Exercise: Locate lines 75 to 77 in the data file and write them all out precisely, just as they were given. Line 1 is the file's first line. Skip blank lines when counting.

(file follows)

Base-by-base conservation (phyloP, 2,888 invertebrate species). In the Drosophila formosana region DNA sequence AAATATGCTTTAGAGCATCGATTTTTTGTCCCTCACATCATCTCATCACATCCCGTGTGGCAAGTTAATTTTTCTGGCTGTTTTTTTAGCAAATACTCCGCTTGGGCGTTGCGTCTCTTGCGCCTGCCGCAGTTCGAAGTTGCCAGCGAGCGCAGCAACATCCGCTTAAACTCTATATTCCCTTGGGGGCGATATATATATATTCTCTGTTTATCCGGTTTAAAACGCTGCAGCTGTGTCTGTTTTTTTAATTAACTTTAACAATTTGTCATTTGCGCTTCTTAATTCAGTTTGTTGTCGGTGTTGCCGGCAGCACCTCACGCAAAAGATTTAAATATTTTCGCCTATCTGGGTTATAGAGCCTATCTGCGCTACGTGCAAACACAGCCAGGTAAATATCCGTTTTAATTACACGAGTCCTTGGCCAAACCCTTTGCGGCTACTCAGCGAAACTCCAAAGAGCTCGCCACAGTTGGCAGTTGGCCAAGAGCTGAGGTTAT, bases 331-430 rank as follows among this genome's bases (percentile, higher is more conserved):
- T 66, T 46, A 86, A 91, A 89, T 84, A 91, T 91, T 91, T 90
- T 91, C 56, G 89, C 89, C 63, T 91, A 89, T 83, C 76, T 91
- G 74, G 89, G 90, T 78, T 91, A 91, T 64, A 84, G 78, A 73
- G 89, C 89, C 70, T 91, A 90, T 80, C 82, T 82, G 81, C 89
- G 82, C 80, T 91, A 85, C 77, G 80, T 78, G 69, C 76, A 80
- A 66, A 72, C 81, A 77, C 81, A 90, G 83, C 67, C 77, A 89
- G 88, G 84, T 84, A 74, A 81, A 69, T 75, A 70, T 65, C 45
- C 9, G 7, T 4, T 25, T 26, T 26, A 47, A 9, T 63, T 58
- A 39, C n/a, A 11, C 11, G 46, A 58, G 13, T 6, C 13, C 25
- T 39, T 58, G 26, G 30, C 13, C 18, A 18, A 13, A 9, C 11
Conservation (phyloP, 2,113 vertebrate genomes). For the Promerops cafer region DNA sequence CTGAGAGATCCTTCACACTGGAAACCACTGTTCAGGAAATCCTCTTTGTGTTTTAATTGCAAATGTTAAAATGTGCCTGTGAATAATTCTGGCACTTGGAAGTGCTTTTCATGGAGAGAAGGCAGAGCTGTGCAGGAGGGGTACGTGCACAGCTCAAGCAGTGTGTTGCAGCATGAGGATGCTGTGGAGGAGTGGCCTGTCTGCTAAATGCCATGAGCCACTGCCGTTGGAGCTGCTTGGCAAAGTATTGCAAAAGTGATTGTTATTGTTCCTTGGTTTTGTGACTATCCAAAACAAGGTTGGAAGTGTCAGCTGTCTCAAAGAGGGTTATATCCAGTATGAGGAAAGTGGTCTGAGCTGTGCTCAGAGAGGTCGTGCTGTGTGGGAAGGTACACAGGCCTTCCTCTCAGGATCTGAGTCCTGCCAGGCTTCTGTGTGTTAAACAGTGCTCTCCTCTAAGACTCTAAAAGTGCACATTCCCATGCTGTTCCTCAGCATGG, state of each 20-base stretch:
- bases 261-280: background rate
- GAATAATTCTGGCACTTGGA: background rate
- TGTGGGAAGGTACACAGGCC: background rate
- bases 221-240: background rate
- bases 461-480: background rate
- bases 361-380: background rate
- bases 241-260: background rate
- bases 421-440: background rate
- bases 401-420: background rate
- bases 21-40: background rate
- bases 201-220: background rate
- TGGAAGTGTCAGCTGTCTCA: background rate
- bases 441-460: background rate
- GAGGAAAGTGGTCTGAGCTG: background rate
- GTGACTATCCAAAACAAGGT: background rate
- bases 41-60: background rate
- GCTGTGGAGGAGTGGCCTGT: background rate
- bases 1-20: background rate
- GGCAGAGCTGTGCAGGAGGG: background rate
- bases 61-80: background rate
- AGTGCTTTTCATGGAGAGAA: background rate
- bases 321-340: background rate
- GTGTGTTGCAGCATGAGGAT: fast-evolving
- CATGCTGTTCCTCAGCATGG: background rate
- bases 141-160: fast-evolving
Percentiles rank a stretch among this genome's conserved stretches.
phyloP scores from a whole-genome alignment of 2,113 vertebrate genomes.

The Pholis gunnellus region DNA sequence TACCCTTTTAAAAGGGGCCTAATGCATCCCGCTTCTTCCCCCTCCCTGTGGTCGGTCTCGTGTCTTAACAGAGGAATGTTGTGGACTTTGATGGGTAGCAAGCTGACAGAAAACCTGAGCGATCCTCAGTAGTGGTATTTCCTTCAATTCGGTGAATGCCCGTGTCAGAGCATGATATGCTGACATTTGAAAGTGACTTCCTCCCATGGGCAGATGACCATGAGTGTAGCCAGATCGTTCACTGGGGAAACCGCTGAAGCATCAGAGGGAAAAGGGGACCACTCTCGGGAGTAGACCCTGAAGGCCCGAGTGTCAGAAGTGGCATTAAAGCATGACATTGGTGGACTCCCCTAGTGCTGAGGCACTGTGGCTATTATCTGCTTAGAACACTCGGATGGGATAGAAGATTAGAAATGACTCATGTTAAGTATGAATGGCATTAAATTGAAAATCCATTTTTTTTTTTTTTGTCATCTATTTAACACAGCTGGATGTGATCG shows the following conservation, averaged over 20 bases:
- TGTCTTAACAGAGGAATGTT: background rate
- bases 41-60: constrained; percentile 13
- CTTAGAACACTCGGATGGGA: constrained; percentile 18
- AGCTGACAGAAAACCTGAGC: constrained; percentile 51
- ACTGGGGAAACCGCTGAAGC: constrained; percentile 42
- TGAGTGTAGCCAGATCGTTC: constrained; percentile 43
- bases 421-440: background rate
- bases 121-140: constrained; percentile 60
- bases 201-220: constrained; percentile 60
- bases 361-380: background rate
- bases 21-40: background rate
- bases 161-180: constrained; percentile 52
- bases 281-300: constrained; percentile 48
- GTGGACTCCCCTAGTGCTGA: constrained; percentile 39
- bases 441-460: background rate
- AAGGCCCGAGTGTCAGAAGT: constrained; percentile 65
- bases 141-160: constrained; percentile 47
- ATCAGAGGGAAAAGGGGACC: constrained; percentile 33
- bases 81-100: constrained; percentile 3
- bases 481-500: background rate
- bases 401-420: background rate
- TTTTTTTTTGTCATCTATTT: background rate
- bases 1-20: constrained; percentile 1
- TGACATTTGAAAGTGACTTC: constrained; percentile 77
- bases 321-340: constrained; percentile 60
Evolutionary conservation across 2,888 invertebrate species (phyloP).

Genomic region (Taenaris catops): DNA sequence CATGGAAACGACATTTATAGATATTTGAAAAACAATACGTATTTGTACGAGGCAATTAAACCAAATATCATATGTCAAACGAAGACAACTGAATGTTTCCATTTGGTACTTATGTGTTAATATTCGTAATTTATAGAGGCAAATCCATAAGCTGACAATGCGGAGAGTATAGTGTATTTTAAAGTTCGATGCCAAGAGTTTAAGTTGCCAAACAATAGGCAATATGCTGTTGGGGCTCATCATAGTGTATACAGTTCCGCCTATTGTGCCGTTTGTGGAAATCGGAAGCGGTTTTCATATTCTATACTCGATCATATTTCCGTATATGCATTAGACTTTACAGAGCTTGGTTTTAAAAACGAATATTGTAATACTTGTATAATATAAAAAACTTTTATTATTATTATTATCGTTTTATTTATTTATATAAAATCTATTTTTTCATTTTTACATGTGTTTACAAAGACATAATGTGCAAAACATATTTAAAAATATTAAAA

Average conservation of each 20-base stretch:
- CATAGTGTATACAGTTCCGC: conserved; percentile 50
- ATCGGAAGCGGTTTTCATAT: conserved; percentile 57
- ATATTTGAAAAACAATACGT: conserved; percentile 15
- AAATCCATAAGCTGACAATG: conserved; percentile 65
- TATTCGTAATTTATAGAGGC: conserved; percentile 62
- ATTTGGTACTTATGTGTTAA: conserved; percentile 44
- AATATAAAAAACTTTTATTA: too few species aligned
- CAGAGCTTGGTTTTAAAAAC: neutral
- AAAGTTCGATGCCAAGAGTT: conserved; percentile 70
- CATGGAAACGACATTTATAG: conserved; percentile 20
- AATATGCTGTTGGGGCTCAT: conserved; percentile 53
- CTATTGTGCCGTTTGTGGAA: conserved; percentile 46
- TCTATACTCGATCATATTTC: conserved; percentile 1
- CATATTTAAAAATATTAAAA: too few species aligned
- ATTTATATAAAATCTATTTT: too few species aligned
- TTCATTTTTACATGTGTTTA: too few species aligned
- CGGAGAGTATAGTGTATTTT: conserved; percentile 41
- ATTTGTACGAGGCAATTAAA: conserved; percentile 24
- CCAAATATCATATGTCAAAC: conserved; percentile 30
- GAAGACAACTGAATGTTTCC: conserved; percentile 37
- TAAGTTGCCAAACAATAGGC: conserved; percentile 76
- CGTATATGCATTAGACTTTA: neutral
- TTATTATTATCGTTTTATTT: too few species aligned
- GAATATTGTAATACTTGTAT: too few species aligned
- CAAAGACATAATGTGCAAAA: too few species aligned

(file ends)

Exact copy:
- AATATAAAAAACTTTTATTA: too few species aligned
- CAGAGCTTGGTTTTAAAAAC: neutral
- AAAGTTCGATGCCAAGAGTT: conserved; percentile 70